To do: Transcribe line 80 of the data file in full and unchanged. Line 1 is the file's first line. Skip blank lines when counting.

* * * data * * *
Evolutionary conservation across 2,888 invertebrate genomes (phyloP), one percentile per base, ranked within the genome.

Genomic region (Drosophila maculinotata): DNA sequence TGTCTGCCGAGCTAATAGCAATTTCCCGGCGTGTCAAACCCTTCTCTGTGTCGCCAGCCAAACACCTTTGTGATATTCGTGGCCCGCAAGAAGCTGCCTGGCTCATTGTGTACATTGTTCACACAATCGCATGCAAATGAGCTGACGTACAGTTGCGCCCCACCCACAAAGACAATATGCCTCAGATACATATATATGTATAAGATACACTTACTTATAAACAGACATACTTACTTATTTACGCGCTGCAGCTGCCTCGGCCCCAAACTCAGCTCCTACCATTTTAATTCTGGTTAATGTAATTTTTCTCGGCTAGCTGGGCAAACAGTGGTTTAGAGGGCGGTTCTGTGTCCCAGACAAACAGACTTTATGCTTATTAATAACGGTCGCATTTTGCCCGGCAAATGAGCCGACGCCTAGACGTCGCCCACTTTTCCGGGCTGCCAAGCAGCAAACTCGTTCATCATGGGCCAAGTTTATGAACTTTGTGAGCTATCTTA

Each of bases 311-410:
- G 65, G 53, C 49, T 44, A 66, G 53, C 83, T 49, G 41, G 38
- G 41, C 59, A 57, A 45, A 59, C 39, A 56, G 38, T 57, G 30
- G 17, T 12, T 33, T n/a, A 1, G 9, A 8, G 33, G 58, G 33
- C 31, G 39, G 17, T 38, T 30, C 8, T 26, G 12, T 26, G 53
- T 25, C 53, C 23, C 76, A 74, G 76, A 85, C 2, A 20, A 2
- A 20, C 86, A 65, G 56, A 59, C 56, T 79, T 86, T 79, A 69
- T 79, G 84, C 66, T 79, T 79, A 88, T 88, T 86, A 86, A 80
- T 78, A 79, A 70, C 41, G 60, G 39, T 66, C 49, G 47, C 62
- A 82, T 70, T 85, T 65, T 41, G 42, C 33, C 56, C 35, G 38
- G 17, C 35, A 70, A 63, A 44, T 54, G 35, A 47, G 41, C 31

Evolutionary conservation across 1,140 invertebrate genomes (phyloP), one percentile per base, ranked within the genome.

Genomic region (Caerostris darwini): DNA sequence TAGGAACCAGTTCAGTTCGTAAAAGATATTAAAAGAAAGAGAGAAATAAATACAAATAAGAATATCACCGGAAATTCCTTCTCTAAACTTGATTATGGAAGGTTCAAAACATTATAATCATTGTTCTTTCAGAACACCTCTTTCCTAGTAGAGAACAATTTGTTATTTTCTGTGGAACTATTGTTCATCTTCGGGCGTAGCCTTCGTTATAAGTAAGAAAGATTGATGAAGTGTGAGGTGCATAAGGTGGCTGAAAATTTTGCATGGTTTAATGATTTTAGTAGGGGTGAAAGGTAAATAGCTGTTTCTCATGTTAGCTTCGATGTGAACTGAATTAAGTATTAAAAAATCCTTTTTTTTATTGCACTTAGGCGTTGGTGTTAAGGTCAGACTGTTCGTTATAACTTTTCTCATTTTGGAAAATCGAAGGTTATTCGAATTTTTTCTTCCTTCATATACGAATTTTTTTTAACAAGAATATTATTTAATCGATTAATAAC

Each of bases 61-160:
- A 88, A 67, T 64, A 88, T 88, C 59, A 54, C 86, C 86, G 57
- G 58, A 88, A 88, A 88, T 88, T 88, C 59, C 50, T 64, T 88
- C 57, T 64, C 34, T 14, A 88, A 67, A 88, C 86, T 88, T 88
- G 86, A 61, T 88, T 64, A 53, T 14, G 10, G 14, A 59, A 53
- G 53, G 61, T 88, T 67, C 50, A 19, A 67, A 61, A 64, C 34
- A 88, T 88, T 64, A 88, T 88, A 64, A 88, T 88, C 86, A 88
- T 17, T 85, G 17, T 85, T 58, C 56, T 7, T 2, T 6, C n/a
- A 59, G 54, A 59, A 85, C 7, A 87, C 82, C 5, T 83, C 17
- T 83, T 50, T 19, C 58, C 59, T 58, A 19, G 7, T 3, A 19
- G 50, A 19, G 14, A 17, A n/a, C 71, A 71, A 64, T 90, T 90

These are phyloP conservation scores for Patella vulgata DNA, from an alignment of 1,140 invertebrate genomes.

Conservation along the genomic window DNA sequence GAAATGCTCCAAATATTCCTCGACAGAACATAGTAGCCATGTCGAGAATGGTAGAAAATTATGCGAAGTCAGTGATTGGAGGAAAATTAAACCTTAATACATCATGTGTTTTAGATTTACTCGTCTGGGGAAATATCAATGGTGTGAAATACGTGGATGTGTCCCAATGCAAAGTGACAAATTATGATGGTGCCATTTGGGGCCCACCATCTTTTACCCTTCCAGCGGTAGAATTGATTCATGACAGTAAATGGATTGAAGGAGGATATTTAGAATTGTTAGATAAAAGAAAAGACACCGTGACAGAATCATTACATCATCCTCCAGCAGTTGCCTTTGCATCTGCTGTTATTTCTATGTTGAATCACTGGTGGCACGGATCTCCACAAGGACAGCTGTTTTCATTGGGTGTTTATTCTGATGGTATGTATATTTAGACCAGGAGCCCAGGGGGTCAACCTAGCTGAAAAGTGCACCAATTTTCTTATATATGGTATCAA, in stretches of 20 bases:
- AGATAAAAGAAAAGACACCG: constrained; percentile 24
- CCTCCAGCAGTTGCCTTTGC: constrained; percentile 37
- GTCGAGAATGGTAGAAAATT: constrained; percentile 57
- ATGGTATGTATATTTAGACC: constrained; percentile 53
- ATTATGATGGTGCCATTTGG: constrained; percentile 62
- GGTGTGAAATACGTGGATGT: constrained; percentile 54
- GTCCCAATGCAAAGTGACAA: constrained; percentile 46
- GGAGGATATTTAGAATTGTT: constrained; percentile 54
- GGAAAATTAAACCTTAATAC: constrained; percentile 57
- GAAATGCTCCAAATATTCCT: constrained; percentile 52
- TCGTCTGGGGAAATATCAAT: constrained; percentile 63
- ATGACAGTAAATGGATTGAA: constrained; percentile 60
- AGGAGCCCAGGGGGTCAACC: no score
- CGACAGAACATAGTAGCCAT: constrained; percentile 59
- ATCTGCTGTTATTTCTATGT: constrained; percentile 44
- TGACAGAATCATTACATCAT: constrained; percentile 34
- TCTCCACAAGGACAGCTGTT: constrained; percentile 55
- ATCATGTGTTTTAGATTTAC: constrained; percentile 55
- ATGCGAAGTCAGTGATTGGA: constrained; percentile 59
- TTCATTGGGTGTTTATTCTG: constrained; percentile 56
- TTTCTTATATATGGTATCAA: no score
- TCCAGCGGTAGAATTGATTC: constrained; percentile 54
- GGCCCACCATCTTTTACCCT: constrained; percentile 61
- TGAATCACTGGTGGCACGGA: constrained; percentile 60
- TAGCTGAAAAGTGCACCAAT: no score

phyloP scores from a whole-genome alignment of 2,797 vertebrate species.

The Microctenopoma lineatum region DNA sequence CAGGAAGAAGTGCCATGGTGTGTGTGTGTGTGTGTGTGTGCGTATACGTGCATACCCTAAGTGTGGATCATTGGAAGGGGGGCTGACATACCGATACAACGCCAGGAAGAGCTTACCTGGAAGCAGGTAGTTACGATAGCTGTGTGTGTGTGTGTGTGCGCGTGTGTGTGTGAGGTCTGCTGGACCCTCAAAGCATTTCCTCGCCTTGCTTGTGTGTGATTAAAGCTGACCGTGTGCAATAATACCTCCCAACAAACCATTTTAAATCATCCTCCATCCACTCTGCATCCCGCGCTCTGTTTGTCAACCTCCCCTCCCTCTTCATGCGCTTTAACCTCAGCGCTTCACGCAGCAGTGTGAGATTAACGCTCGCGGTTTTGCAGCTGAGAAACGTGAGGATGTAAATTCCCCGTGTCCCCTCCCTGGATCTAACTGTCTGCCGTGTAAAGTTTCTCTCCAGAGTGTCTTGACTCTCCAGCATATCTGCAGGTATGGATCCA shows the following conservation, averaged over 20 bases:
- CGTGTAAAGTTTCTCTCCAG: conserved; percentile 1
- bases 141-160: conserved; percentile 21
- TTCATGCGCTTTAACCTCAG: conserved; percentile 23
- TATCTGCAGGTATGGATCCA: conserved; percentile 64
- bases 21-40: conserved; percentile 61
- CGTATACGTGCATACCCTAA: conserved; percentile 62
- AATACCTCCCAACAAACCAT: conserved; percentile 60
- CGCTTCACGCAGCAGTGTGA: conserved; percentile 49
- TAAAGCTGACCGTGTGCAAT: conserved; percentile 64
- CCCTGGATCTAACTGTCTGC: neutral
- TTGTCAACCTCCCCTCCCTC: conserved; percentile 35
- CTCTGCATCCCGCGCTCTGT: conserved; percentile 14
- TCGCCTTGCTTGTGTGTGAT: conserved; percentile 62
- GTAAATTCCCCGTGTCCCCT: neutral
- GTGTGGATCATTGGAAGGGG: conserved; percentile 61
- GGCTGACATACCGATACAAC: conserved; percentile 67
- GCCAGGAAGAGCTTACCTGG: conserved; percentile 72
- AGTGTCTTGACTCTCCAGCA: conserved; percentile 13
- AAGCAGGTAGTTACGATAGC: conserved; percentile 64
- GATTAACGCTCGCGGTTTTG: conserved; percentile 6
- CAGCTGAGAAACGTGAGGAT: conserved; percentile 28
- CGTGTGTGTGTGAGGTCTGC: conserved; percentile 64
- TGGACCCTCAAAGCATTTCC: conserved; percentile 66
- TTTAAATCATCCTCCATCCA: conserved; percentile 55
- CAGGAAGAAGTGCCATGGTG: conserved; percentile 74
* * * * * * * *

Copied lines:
- CAGGAAGAAGTGCCATGGTG: conserved; percentile 74